'ParaNorman' for animation fans only

Liz Braun, QMI Agency

, Last Updated: 2:40 PM ET

ParaNorman is a 3D wonder to behold and very likely a game-changer in the world of animation. It's from Laika, the same magicians who created the film Coraline.

It is a Herculean task to create a stop-motion film like ParaNorman, so it's too bad the story and the characters in this adventure tale are so weak.

Norman (Kodi Smit-McPhee) is a little boy who can speak to ghosts and goblins. He watches TV in the company of his dead granny and chats with her ghost, but his parents think he's making up stories and his dad is particularly irritated by Norman's behaviour. On the way to school, Norman greets many ghosts by name; not surprisingly, he is teased and bullied at school for this and kids write 'freak' on his locker.

At school, Norman begins to see strange things under the normal surface of his classmates' faces. In the bathroom, the ghost of his deceased uncle (John Goodman) bursts through the toilet to tell Norman that he must hold back the witch's curse that hangs over their little town. Otherwise, the dead will rise up. Norman's job is to prise a book out of the dead hands of his uncle's body and read it at the graveyard at the appointed time. Coming along for the ride are Norman's older sister (Anna Kendrick), a friend's older brother (Casey Affleck) and a local bully (Christopher Mintz-Plasse).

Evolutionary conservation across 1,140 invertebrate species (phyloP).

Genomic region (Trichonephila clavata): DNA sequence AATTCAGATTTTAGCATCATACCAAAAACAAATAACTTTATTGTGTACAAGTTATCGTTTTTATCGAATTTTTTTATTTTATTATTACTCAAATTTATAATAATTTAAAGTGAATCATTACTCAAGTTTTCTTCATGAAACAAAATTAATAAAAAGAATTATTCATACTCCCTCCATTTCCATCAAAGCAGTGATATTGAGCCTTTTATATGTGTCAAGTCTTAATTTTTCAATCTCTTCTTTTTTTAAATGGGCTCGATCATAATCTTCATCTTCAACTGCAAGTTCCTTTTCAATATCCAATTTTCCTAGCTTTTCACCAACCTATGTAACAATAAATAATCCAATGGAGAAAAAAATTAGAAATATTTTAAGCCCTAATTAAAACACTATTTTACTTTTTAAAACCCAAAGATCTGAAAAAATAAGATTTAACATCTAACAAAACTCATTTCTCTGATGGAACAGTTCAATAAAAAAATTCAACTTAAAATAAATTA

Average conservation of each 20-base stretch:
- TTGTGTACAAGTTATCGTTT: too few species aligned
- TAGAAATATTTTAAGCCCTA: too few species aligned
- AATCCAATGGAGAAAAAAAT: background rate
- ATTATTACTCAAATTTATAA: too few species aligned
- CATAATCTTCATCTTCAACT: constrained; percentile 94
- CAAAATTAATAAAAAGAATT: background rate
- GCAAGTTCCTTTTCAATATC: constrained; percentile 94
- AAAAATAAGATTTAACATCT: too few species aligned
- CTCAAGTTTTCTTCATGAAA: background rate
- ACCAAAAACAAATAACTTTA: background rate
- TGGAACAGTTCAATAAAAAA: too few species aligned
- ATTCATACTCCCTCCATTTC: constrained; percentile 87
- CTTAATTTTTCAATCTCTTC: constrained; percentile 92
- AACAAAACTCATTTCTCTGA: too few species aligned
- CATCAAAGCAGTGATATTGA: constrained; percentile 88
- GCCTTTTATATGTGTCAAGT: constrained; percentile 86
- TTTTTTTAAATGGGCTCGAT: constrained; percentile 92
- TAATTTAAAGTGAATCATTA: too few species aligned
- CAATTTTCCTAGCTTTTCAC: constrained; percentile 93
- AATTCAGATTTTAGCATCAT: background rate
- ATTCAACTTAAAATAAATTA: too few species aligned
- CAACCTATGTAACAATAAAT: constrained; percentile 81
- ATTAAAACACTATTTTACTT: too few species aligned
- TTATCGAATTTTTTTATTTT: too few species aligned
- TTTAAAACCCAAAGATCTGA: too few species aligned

Adventure follows, but not the type you would expect. The townspeople turn on the potential threat from the undead, and prove to be appalling, ignorant citizens who set fire to the town hall even though there are children inside. They have more in common with the zombies than they know. Norman eventually encounters the very witch herself, and in her real form -- just a girl, albeit a terrifying one -- and thereafter, a lot of baloney gets flung around about bullies, being different and not being afraid. It all sounds slapped on at the last minute.

Little kids will watch anything that comes with popcorn, but ParaNorman is far too dark for smallfry and way too preachy for older children. The basic story -- isn't different little Norman wonderful and brave! -- is condescending and not that interesting.

This one may be for animators and animation fans only.


Videos

Photos